Recently a friend of mine experienced a severe chemical problem with a mildew reducing product he purchased for his home. This individual lives in Florida and goes up north to Minnesota during the summer months. He closes up his home in Florida and runs his air conditioning on an “away” mode to save on electricity. He also purchased 12 of these mildew reducing packets and placed 8 of them in various closets and bedrooms. He has used this product before but never read the Warning label that is in big, bold, red letters on the side of the packet.

Due to high humidity in Florida during the summer months it is necessary to keep your air conditioning running for at least 50% of the time when you are gone to ensure the humidity levels stay below at least 60%.  If you don’t the clothing, carpets and curtains can get wet if the dew point is reached in the home  mold and mildew problems will occur.

The mildew reducing material used by my friend stated in their warning ……”Not to be used in an UNOCCUPIED area”. That’s right. They obviously found that using this product in an area where the air was stagnant or the temperature and humidity levels were too high could create a problem. And it did!

This product contained 91% Paraformaldehyde and the rest of the compound was inert material. This level of this type of formaldehyde is way above the threshold level for occupied areas let alone unoccupied areas. When a neighbor who was looking after the friends home while he was away went into the home he almost past out. The fumes burned his eyes, nose and throat and some of the metal statues in the home were tarnished and etched. He called the fire department who eventually called Hazmat and they quarantined the home.

A professional restoration company was called in and they placed fans, carbon adsorption systems and a ozone generator to both assist in the oxidation and removal of the formaldehyde. As of this writing the carbon system and ozone generator are still there.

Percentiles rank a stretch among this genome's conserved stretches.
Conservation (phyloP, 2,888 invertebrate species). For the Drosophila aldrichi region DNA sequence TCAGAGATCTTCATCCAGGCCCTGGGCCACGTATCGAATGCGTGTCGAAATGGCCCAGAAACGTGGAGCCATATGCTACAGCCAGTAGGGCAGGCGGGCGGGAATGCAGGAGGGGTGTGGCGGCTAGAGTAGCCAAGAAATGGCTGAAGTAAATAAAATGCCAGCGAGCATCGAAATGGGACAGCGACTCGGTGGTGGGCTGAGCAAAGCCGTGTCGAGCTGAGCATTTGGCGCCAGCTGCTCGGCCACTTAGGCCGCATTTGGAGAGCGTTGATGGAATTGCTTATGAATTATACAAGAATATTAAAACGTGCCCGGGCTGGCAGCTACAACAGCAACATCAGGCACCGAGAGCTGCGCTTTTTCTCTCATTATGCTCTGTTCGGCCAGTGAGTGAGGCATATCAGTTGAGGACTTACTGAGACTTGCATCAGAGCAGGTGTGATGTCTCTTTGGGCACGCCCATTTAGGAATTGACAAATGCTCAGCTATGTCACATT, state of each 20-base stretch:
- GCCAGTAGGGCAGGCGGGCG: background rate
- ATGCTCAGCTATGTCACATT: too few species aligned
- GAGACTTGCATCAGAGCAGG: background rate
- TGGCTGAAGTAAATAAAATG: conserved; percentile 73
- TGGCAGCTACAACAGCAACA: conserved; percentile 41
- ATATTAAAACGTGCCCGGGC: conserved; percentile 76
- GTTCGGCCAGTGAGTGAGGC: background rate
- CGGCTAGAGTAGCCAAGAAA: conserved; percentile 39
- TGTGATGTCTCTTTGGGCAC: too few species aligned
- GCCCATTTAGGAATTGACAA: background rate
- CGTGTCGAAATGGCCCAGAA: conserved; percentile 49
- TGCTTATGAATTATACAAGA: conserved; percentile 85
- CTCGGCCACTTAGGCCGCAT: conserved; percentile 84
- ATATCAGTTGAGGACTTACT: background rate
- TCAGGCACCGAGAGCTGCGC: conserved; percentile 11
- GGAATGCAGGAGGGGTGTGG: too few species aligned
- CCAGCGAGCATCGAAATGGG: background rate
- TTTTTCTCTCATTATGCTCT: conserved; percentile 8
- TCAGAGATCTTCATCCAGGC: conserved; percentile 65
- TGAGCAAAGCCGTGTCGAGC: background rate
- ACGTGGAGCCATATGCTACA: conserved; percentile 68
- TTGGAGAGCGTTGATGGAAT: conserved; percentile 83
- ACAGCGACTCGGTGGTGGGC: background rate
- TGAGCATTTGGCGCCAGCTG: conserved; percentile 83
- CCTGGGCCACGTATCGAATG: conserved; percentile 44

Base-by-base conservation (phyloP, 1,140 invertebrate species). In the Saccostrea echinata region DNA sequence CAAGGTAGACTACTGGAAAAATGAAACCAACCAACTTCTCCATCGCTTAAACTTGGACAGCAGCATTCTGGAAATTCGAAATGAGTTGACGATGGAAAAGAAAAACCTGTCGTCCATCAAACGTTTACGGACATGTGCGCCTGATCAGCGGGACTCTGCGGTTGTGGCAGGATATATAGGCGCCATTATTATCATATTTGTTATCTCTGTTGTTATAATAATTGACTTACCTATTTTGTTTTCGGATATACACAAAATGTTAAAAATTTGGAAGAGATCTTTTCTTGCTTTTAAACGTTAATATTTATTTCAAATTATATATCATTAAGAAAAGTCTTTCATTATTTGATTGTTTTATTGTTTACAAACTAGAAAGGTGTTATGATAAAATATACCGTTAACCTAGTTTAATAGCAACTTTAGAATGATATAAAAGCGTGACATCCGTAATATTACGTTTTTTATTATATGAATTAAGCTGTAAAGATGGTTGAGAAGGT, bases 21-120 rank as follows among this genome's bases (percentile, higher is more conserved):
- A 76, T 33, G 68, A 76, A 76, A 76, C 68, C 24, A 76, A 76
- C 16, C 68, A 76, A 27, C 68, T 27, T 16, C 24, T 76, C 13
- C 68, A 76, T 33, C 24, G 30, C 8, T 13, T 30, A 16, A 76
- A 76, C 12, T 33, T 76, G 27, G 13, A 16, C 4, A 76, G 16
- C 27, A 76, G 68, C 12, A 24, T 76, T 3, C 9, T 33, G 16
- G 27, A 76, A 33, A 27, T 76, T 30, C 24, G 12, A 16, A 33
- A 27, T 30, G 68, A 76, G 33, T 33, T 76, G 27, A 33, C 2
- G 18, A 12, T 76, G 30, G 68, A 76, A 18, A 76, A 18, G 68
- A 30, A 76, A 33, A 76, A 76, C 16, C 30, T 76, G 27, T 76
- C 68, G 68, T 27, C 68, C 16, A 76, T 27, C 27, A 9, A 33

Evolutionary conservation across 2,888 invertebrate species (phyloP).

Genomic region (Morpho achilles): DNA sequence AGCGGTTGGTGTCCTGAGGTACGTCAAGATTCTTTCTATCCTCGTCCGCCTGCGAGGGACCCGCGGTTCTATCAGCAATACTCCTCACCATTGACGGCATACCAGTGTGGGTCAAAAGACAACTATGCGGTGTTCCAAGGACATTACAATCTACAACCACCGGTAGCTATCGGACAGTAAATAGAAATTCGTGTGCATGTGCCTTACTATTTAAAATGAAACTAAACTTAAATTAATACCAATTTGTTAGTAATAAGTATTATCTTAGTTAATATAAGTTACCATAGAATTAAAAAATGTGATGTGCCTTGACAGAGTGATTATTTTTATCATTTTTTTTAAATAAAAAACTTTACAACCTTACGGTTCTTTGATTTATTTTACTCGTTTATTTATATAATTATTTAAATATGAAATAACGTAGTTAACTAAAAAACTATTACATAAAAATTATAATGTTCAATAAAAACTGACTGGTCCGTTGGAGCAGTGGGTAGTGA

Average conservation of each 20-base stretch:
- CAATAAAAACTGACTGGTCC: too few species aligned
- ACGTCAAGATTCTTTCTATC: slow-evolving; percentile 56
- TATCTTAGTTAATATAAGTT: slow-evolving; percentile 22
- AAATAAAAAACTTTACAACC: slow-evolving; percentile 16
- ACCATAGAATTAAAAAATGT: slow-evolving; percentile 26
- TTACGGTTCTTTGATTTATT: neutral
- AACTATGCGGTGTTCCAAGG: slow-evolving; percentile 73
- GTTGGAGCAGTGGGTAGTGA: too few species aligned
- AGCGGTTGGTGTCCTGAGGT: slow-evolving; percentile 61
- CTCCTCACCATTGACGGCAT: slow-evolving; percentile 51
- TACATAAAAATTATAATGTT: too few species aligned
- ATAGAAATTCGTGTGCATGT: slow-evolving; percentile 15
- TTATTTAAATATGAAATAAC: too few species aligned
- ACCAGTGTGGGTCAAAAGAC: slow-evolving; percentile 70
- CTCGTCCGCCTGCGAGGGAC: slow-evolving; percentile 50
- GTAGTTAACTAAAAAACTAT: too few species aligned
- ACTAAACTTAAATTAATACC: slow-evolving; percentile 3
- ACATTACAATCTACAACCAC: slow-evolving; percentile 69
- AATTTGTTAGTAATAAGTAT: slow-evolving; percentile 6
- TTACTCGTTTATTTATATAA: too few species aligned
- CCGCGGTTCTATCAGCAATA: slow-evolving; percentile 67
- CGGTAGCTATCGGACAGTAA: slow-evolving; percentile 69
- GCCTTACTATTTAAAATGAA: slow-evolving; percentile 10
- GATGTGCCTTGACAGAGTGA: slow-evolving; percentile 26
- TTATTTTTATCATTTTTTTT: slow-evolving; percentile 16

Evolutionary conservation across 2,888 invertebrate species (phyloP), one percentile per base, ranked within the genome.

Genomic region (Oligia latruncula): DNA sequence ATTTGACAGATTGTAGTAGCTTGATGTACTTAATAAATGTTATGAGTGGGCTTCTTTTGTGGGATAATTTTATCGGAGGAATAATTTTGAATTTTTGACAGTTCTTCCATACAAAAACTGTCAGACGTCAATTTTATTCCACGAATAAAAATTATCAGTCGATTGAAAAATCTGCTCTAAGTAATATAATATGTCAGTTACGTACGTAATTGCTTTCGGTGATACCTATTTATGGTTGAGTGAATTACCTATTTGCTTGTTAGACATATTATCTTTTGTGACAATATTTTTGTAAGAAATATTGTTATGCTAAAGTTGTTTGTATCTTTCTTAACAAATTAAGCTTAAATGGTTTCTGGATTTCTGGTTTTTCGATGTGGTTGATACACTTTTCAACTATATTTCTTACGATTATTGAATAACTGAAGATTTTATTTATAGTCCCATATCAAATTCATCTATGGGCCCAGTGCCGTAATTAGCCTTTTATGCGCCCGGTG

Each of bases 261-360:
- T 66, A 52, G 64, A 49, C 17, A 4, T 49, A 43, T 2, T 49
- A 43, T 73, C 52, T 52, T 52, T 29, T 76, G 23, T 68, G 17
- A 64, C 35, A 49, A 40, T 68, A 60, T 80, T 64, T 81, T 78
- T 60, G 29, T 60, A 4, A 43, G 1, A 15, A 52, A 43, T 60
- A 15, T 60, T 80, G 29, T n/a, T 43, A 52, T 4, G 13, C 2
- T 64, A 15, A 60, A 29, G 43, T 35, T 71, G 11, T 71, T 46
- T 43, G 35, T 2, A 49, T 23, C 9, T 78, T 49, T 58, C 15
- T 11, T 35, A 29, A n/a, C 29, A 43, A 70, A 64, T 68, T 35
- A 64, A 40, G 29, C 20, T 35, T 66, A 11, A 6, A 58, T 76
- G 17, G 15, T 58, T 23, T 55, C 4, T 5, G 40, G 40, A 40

The issue here is that even though many products that contain chemical components are sold in hardware and discount stores does not mean they are automatically safe to use. The warning labels are there for a reason and should be taken seriously. Know what you are dealing with and if you have any questions contact a professional or the manufacturer.

Pure Air Systems has been manufacturing HEPA and Carbon based air filtration systems for the residential, commercial, institutional and industrial markets since 1985. Their website has a great amount of information relating to chemical compounds and the ability of the PAS systems to remove those harmful chemicals. For more information go to: www.pureairsystems.com.




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About the Author: Don Musilli

My name is Don Musilli. I started Pure Air Systems in 1985 and then sold it in 2006. I continue to consult for PAS and write their blog and control their Twitter account. I also, on occasion, make changes to the website. The company is now almost 26 years old and has been a major player in offering commercial grade, high performance HEPA and Carbon based filtration systems for the commercial, institutional, industrial and residential markets.

I currently reside in Englewood, Florida where I write blogs and do social media marketing for a number of clients.


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